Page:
I hadn’t been following Jesus that long when I wheeled my bags onto a West Africa-bound jetliner. For seven months, I lived with an unreached people group. Together with other global workers, we were teaming up to create an oral Bible.
Suddenly, I tumbled into a world where prayer no longer seemed like a “good” thing to do. It felt a little more like…oxygen.
When someone came to my hut, I asked God for the words to speak to be able to communicate. When someone asked me for money, I prayed for God’s wisdom how to respond. When a stranger asked me to marry him, I prayed for grace. I prayed for the strength to make it through the simmering 140 degree heat of a bone-dry Sahara afternoon.
Jesus in the Sand
One day, my teammates and I headed to a different more remote village we had only been to once. We had marked the coordinates on our GPS; there were no roads, no street signs, no directions. Leaving early to ensure our return before dark, we drove awhile in deep desert sand.
I can’t pinpoint for you the exact moment we realized we were lost. The best solution seemed to be following our tracks back where we came from. That worked well…until our jeep murmured to a stop. Climbing out to assess the situation, we found both back tires were half-buried in sand. Being the snow-experienced American girls we were, we cupped our hands and curled our feet, hauling sand with every available appendage. Try again: key to ignition.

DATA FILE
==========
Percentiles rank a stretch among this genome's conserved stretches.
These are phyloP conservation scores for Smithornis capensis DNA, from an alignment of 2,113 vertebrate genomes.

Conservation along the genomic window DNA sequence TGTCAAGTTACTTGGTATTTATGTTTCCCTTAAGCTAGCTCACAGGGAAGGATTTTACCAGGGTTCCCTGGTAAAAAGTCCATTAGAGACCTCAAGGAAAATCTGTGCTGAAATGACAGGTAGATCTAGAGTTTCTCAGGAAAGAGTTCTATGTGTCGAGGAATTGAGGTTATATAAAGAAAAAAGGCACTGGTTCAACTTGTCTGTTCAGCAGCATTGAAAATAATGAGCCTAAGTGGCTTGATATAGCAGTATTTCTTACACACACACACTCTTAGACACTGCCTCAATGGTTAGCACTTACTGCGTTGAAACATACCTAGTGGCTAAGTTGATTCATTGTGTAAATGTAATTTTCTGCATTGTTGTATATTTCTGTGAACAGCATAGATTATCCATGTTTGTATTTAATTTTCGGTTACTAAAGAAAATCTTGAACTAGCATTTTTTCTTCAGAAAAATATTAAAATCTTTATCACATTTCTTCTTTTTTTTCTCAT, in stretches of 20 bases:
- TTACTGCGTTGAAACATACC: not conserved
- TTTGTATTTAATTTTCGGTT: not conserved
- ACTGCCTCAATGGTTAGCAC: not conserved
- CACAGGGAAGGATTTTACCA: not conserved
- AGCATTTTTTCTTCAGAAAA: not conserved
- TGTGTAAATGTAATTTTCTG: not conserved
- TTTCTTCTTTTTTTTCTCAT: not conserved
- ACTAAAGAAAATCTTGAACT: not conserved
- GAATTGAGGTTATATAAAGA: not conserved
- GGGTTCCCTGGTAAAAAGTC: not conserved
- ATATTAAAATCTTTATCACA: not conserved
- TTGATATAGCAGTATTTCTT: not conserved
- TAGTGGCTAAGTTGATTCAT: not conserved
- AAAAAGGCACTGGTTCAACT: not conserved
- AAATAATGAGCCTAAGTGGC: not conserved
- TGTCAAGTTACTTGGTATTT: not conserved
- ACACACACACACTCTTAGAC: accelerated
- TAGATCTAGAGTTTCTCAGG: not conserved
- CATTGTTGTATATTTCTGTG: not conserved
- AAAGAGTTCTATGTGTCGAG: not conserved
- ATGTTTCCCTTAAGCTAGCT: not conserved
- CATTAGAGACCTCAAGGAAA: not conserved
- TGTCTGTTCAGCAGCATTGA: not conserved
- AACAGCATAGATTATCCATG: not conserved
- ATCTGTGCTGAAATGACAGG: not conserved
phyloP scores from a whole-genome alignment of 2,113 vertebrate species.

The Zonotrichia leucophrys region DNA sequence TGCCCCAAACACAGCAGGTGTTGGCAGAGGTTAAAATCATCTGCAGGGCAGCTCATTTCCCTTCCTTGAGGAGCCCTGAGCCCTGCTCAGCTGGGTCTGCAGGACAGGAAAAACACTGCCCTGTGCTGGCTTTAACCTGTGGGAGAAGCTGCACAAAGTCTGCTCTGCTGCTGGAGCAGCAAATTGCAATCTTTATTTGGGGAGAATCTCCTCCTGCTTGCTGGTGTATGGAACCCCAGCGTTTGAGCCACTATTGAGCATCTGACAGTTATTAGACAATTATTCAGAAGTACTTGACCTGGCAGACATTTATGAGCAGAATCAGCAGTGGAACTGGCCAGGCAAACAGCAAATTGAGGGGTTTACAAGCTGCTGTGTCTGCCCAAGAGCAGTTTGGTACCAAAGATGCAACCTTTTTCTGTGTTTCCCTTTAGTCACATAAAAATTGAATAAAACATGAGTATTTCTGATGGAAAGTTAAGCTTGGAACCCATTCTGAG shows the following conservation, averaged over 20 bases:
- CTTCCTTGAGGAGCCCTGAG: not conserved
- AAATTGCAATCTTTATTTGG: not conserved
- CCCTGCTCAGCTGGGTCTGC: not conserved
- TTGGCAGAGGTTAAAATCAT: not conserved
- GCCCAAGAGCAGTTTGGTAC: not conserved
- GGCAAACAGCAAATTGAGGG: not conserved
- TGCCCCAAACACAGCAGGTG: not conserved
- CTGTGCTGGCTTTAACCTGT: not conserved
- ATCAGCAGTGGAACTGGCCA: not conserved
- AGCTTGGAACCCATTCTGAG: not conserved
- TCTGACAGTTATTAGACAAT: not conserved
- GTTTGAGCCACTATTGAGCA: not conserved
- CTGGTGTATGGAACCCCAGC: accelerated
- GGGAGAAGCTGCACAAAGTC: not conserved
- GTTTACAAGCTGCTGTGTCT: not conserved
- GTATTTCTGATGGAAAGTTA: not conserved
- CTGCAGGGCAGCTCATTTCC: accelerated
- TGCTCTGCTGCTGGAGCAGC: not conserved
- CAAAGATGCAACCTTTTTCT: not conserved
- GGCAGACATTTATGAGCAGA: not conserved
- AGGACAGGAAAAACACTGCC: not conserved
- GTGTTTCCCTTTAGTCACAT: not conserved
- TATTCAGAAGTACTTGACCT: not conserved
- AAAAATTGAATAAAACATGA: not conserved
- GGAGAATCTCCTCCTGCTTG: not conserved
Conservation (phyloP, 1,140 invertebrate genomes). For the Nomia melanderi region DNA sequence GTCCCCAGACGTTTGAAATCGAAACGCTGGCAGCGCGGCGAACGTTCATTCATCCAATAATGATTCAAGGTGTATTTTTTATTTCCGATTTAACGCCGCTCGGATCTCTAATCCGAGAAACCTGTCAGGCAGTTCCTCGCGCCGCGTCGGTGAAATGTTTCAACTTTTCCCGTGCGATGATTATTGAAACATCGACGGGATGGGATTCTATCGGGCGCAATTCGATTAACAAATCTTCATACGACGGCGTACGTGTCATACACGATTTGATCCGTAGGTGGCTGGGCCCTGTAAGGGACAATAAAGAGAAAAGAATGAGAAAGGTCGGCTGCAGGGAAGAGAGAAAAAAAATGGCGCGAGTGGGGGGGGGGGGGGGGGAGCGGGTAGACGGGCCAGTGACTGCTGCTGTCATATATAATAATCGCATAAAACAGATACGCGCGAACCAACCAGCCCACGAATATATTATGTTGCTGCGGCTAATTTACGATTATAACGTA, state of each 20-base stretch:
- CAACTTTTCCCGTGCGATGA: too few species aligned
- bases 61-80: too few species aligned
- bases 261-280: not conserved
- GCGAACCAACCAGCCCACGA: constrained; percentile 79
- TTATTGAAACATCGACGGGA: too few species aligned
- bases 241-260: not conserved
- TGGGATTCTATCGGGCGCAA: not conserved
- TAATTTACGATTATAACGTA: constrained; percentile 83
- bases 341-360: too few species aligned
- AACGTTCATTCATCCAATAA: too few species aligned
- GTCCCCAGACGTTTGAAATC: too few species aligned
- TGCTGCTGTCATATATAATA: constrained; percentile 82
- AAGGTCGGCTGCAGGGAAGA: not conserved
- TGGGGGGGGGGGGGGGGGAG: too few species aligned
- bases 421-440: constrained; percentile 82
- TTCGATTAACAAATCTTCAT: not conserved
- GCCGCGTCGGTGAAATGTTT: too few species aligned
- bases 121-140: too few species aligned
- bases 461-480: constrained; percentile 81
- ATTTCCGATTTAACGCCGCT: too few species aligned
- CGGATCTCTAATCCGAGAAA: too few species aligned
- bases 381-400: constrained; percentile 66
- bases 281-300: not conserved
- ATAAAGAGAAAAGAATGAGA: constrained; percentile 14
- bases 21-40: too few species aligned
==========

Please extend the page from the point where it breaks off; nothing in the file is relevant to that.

It buried deeper.
I mentioned I can’t tell you the point we knew we were lost. But I do know that at that point, we started to pray. Wisdom, Lord. Please. And please. Send help.
We were in the middle of nowhere; walking was not a good option. We hadn’t seen a person or a village for hours.
Please. One small cell signal, Father. Let us get a phone call out.
A good hour passed when we saw a group of people walking in the horizon. Jesus, please let them be friendly and helpful.
On Second-Guessing Answers
As they approached, our hearts fell. There were five to six boys, maybe seven or eight years old.
Oh, Father. Why would you send us young boys who probably just want a ride?
Through charades we explained the problem and began digging again. The boys immediately got down and were stopping us from digging. They started pushing the sand back under the tires. For a few moments it was a tug-of-war with us, them, and the sand: They truly wanted us to pack the sand under the tires! Whatever you say…
We worked together for what seemed like forever. Then the boys motioned us to get in the truck. The young boys all got at the back to push.
We prayed from inside the truck: Jesus protect them. And please, help us get out.
We burst out of the buried sand to our screams and shouts and hand clapping and praising Jesus. We didn’t stop, but waved and shouted out the window to the boys who were almost gone by then.
Strange. They appeared out of nowhere and disappeared almost as fast.
The Air We Breathe
Were they God’s seven-year old angels? Maybe. Truth is, in the United States, it feels like we can get by day-to-day without praying (which I don’t suggest by any means!).
But when nothing around you is familiar and you don’t understand, language, culture, how to dress or even eat (it’s a lot like being three years old again)–you suddenly realize that you need God’s power through prayer hundreds of moments everyday. Before West Africa, I knew the importance of prayer. But I’d never really experienced its power.
What if God is as vital as the air we breathe?
Did God answer our prayers, powerfully and wonderfully and in a totally unexpected way? Absolutely! Even eight years later, I cherish that moment, like a small stone I can rub my fingers over. In the faces of those boys, I remember my encounter with the face of God–and the unmistakable power of calling on him.